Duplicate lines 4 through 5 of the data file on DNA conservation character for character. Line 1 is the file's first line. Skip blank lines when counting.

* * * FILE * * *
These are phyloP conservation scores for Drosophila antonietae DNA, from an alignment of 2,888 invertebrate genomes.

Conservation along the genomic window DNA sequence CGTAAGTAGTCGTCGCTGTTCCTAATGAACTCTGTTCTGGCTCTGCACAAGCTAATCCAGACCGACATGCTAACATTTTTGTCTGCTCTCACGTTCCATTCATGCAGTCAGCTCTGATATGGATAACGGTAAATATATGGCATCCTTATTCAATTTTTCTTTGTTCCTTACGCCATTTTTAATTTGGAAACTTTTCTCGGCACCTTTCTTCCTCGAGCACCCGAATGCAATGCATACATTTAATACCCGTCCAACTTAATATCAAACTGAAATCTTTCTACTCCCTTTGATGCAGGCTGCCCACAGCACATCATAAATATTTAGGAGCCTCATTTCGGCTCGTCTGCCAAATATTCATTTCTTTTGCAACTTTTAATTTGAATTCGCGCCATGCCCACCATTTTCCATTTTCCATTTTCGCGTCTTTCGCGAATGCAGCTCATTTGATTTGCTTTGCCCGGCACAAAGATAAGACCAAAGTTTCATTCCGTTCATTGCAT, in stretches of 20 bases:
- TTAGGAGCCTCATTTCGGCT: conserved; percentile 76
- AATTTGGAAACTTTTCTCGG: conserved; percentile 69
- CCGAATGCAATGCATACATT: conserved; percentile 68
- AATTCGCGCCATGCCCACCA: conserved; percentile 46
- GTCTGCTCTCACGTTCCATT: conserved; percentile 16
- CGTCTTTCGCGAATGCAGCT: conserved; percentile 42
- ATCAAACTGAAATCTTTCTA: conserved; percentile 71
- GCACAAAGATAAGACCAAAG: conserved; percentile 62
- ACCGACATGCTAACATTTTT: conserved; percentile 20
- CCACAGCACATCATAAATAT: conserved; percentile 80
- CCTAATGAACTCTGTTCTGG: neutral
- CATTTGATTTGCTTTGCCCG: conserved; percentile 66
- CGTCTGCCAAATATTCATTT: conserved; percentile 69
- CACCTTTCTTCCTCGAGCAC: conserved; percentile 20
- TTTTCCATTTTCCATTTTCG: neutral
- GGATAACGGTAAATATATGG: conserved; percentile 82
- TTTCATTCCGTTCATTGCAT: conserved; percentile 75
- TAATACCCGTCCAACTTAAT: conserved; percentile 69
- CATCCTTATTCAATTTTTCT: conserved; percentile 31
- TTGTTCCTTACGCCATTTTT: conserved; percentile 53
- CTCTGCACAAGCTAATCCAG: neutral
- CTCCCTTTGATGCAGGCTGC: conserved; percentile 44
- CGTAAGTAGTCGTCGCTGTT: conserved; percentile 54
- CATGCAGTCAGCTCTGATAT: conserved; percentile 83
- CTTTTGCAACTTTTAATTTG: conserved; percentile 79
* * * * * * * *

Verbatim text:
- AATTTGGAAACTTTTCTCGG: conserved; percentile 69
- CCGAATGCAATGCATACATT: conserved; percentile 68